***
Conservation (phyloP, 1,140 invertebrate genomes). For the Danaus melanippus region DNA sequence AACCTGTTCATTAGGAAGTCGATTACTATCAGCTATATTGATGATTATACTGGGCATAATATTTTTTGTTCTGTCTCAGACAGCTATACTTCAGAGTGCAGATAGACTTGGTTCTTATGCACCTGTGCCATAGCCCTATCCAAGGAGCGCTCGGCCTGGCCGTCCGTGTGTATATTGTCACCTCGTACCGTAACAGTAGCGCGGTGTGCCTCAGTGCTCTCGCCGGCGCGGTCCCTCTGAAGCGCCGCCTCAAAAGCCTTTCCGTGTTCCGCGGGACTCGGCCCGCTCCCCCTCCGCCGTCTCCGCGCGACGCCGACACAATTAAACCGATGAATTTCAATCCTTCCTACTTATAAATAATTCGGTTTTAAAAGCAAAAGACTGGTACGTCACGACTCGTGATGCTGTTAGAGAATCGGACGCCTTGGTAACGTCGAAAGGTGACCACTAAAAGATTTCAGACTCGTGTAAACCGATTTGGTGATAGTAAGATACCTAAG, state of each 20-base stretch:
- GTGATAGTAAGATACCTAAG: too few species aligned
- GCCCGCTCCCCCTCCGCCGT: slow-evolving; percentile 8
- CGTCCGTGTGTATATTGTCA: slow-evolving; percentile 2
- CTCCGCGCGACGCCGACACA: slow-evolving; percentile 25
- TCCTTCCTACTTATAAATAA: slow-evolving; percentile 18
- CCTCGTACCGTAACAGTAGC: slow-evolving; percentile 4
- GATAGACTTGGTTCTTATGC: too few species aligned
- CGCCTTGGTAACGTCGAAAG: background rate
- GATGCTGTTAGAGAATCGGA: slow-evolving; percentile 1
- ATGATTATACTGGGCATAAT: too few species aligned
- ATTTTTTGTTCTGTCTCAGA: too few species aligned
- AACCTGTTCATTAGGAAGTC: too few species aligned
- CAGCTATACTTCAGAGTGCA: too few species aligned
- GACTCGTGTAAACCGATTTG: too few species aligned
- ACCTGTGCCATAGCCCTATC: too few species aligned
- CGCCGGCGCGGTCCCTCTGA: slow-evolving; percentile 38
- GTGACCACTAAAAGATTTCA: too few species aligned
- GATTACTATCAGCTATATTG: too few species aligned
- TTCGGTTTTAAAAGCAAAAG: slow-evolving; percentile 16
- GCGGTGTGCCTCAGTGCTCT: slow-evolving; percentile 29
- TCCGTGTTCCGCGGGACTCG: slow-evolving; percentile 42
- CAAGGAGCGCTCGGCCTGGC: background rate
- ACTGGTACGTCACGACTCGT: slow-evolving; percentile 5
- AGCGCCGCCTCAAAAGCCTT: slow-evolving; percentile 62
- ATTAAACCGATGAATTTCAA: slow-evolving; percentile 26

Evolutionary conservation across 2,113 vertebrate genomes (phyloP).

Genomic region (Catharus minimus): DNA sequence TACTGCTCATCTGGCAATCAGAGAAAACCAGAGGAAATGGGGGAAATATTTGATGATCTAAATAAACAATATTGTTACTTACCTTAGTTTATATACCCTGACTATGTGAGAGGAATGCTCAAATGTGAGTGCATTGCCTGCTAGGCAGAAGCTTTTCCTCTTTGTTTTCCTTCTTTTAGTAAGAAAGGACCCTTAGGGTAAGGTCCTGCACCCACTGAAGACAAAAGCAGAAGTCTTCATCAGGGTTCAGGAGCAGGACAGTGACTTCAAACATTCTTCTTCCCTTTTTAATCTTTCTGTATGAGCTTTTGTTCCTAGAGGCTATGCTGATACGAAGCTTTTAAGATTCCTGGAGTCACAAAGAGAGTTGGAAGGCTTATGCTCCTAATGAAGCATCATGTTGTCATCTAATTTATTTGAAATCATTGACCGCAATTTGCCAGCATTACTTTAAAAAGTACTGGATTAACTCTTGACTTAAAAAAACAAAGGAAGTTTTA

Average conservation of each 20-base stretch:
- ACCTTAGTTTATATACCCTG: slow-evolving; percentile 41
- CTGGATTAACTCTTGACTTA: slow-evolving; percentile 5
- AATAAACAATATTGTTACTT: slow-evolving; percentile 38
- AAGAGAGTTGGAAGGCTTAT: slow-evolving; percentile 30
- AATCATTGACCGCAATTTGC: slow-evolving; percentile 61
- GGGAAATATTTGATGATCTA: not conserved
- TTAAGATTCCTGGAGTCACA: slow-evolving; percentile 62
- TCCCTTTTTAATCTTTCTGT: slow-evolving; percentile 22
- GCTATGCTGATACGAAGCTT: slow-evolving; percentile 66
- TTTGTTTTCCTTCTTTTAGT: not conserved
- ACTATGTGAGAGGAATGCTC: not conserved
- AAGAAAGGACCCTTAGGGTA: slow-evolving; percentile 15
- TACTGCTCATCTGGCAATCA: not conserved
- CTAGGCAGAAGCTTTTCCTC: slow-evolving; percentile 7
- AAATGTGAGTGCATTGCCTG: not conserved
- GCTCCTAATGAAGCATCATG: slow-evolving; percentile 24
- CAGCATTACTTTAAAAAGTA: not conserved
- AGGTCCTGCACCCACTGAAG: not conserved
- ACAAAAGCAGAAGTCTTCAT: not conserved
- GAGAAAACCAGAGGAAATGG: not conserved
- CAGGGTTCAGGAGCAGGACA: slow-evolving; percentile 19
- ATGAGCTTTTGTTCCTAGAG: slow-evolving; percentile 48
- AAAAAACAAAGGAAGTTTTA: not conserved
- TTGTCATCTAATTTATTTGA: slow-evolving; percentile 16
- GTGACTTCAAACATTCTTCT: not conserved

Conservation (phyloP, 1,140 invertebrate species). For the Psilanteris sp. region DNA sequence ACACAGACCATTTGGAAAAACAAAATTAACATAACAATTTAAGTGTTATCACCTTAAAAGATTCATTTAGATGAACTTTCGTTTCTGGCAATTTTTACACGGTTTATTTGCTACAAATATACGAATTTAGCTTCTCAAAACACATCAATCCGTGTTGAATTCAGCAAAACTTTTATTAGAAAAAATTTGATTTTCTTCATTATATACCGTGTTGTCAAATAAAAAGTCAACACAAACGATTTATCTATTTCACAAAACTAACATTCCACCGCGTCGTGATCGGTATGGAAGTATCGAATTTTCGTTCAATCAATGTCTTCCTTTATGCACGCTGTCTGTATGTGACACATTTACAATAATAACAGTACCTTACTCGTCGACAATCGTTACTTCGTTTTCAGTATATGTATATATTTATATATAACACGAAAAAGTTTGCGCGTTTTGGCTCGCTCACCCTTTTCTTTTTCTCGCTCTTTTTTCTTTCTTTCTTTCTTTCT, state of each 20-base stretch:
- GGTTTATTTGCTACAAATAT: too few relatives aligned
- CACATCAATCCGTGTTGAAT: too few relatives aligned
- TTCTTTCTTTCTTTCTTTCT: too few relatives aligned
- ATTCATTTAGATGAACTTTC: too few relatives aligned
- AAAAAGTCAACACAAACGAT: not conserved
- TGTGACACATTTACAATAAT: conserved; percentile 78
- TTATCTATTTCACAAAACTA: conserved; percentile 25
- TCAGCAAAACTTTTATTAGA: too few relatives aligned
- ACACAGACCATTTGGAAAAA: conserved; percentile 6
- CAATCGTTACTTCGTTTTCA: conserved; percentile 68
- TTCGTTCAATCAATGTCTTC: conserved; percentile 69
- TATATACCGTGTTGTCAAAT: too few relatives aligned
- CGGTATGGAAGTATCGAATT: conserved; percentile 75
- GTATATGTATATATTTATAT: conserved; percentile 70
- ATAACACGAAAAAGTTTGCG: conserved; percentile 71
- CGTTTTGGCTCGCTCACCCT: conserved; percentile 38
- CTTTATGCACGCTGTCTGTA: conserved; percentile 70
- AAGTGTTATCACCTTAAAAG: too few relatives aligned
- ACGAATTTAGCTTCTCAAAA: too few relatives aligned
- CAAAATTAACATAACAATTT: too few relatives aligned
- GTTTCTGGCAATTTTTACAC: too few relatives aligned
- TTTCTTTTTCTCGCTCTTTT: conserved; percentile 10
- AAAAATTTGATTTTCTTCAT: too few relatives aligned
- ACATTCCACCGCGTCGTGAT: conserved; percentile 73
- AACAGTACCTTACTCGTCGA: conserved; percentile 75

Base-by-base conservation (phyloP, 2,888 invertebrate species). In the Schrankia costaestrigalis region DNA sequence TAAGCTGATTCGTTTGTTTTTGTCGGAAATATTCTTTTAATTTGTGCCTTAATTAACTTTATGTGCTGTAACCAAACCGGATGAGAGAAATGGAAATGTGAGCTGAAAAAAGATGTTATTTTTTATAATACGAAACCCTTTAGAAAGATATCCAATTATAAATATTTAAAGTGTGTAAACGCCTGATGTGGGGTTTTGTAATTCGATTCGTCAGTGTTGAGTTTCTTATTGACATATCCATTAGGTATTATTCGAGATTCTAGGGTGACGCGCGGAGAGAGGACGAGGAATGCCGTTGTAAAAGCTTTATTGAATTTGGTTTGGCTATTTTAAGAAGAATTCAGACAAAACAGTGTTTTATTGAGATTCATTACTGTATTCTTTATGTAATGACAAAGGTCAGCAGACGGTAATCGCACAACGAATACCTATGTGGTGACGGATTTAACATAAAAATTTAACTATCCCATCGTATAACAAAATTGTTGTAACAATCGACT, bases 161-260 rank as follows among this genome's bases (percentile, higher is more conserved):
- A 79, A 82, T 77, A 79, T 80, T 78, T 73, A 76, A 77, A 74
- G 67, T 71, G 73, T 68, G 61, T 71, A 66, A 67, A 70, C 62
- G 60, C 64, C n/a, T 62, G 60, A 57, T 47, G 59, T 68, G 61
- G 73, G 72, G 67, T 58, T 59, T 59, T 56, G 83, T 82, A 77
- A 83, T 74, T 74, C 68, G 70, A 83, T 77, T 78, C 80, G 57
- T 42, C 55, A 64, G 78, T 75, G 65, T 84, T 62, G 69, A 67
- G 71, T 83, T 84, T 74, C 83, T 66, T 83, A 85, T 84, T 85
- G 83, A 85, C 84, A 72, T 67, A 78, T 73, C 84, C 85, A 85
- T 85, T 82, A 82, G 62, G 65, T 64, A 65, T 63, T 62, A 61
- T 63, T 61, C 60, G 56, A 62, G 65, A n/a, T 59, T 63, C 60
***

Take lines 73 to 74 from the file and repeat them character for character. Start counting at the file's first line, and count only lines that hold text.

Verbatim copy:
- AAGTGTTATCACCTTAAAAG: too few relatives aligned
- ACGAATTTAGCTTCTCAAAA: too few relatives aligned